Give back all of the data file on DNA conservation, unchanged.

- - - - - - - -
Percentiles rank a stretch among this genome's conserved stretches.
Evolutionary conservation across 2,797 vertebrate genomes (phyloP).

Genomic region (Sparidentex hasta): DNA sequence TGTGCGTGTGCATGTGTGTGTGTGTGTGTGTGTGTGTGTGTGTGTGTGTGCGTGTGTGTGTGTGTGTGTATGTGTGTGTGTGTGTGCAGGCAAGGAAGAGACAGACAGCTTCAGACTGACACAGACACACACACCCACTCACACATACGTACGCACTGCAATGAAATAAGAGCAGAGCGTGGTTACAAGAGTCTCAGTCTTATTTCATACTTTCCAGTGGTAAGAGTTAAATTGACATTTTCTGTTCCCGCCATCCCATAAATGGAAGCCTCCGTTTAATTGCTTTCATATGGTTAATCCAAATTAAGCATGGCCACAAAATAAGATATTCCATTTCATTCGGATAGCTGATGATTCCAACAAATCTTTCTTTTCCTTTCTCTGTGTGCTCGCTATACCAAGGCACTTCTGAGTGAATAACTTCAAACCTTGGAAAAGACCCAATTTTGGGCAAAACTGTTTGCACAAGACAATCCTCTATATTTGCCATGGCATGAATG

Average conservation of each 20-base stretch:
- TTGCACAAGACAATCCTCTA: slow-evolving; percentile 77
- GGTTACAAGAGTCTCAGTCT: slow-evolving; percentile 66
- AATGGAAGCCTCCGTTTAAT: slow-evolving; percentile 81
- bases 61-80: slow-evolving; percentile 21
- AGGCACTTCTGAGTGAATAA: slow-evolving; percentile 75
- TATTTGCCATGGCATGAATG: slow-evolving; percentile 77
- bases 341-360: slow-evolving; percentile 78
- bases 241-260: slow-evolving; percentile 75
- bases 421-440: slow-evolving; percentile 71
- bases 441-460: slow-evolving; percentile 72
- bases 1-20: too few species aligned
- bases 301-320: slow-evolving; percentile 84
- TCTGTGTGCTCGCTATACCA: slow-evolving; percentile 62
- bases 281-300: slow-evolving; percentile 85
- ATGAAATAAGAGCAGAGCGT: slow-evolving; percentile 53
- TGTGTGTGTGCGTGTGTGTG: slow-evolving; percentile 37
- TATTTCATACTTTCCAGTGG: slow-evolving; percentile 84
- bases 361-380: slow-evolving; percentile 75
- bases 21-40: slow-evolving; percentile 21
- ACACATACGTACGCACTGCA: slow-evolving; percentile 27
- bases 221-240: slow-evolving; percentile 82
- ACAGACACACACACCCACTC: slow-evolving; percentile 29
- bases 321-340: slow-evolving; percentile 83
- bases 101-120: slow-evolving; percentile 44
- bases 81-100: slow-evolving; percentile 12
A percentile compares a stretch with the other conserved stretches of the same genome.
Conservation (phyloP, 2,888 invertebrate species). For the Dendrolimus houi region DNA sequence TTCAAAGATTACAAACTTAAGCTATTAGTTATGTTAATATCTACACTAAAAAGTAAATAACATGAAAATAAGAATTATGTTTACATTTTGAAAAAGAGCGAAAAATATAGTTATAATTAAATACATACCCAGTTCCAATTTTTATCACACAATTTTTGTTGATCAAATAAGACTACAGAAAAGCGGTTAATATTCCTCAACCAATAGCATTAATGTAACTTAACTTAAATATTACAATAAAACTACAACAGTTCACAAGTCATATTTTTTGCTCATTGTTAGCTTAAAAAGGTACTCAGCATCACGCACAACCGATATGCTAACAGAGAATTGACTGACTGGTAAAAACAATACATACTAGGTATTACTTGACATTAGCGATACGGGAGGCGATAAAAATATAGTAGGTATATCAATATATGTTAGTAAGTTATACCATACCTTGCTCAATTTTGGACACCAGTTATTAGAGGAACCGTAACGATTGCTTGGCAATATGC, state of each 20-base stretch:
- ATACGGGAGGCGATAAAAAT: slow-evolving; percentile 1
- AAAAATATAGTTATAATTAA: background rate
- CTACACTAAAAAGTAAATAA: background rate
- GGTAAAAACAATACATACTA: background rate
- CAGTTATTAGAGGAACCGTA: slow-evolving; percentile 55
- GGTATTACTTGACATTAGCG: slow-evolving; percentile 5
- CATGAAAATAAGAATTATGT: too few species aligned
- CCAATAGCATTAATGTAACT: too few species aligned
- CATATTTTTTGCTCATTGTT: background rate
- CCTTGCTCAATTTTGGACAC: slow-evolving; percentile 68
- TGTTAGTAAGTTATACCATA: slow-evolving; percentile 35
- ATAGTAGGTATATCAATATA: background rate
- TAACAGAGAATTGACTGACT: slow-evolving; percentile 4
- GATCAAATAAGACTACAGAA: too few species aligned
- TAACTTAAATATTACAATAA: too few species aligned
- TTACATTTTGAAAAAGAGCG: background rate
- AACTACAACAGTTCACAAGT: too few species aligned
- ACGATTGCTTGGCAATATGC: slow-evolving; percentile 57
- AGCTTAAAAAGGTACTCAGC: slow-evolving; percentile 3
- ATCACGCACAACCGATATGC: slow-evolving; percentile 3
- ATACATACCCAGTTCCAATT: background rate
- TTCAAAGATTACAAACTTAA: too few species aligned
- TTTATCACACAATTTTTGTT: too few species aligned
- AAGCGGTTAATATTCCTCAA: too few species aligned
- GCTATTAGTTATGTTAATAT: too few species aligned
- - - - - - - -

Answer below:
Percentiles rank a stretch among this genome's conserved stretches.
Evolutionary conservation across 2,797 vertebrate genomes (phyloP).

Genomic region (Sparidentex hasta): DNA sequence TGTGCGTGTGCATGTGTGTGTGTGTGTGTGTGTGTGTGTGTGTGTGTGTGCGTGTGTGTGTGTGTGTGTATGTGTGTGTGTGTGTGCAGGCAAGGAAGAGACAGACAGCTTCAGACTGACACAGACACACACACCCACTCACACATACGTACGCACTGCAATGAAATAAGAGCAGAGCGTGGTTACAAGAGTCTCAGTCTTATTTCATACTTTCCAGTGGTAAGAGTTAAATTGACATTTTCTGTTCCCGCCATCCCATAAATGGAAGCCTCCGTTTAATTGCTTTCATATGGTTAATCCAAATTAAGCATGGCCACAAAATAAGATATTCCATTTCATTCGGATAGCTGATGATTCCAACAAATCTTTCTTTTCCTTTCTCTGTGTGCTCGCTATACCAAGGCACTTCTGAGTGAATAACTTCAAACCTTGGAAAAGACCCAATTTTGGGCAAAACTGTTTGCACAAGACAATCCTCTATATTTGCCATGGCATGAATG

Average conservation of each 20-base stretch:
- TTGCACAAGACAATCCTCTA: slow-evolving; percentile 77
- GGTTACAAGAGTCTCAGTCT: slow-evolving; percentile 66
- AATGGAAGCCTCCGTTTAAT: slow-evolving; percentile 81
- bases 61-80: slow-evolving; percentile 21
- AGGCACTTCTGAGTGAATAA: slow-evolving; percentile 75
- TATTTGCCATGGCATGAATG: slow-evolving; percentile 77
- bases 341-360: slow-evolving; percentile 78
- bases 241-260: slow-evolving; percentile 75
- bases 421-440: slow-evolving; percentile 71
- bases 441-460: slow-evolving; percentile 72
- bases 1-20: too few species aligned
- bases 301-320: slow-evolving; percentile 84
- TCTGTGTGCTCGCTATACCA: slow-evolving; percentile 62
- bases 281-300: slow-evolving; percentile 85
- ATGAAATAAGAGCAGAGCGT: slow-evolving; percentile 53
- TGTGTGTGTGCGTGTGTGTG: slow-evolving; percentile 37
- TATTTCATACTTTCCAGTGG: slow-evolving; percentile 84
- bases 361-380: slow-evolving; percentile 75
- bases 21-40: slow-evolving; percentile 21
- ACACATACGTACGCACTGCA: slow-evolving; percentile 27
- bases 221-240: slow-evolving; percentile 82
- ACAGACACACACACCCACTC: slow-evolving; percentile 29
- bases 321-340: slow-evolving; percentile 83
- bases 101-120: slow-evolving; percentile 44
- bases 81-100: slow-evolving; percentile 12
A percentile compares a stretch with the other conserved stretches of the same genome.
Conservation (phyloP, 2,888 invertebrate species). For the Dendrolimus houi region DNA sequence TTCAAAGATTACAAACTTAAGCTATTAGTTATGTTAATATCTACACTAAAAAGTAAATAACATGAAAATAAGAATTATGTTTACATTTTGAAAAAGAGCGAAAAATATAGTTATAATTAAATACATACCCAGTTCCAATTTTTATCACACAATTTTTGTTGATCAAATAAGACTACAGAAAAGCGGTTAATATTCCTCAACCAATAGCATTAATGTAACTTAACTTAAATATTACAATAAAACTACAACAGTTCACAAGTCATATTTTTTGCTCATTGTTAGCTTAAAAAGGTACTCAGCATCACGCACAACCGATATGCTAACAGAGAATTGACTGACTGGTAAAAACAATACATACTAGGTATTACTTGACATTAGCGATACGGGAGGCGATAAAAATATAGTAGGTATATCAATATATGTTAGTAAGTTATACCATACCTTGCTCAATTTTGGACACCAGTTATTAGAGGAACCGTAACGATTGCTTGGCAATATGC, state of each 20-base stretch:
- ATACGGGAGGCGATAAAAAT: slow-evolving; percentile 1
- AAAAATATAGTTATAATTAA: background rate
- CTACACTAAAAAGTAAATAA: background rate
- GGTAAAAACAATACATACTA: background rate
- CAGTTATTAGAGGAACCGTA: slow-evolving; percentile 55
- GGTATTACTTGACATTAGCG: slow-evolving; percentile 5
- CATGAAAATAAGAATTATGT: too few species aligned
- CCAATAGCATTAATGTAACT: too few species aligned
- CATATTTTTTGCTCATTGTT: background rate
- CCTTGCTCAATTTTGGACAC: slow-evolving; percentile 68
- TGTTAGTAAGTTATACCATA: slow-evolving; percentile 35
- ATAGTAGGTATATCAATATA: background rate
- TAACAGAGAATTGACTGACT: slow-evolving; percentile 4
- GATCAAATAAGACTACAGAA: too few species aligned
- TAACTTAAATATTACAATAA: too few species aligned
- TTACATTTTGAAAAAGAGCG: background rate
- AACTACAACAGTTCACAAGT: too few species aligned
- ACGATTGCTTGGCAATATGC: slow-evolving; percentile 57
- AGCTTAAAAAGGTACTCAGC: slow-evolving; percentile 3
- ATCACGCACAACCGATATGC: slow-evolving; percentile 3
- ATACATACCCAGTTCCAATT: background rate
- TTCAAAGATTACAAACTTAA: too few species aligned
- TTTATCACACAATTTTTGTT: too few species aligned
- AAGCGGTTAATATTCCTCAA: too few species aligned
- GCTATTAGTTATGTTAATAT: too few species aligned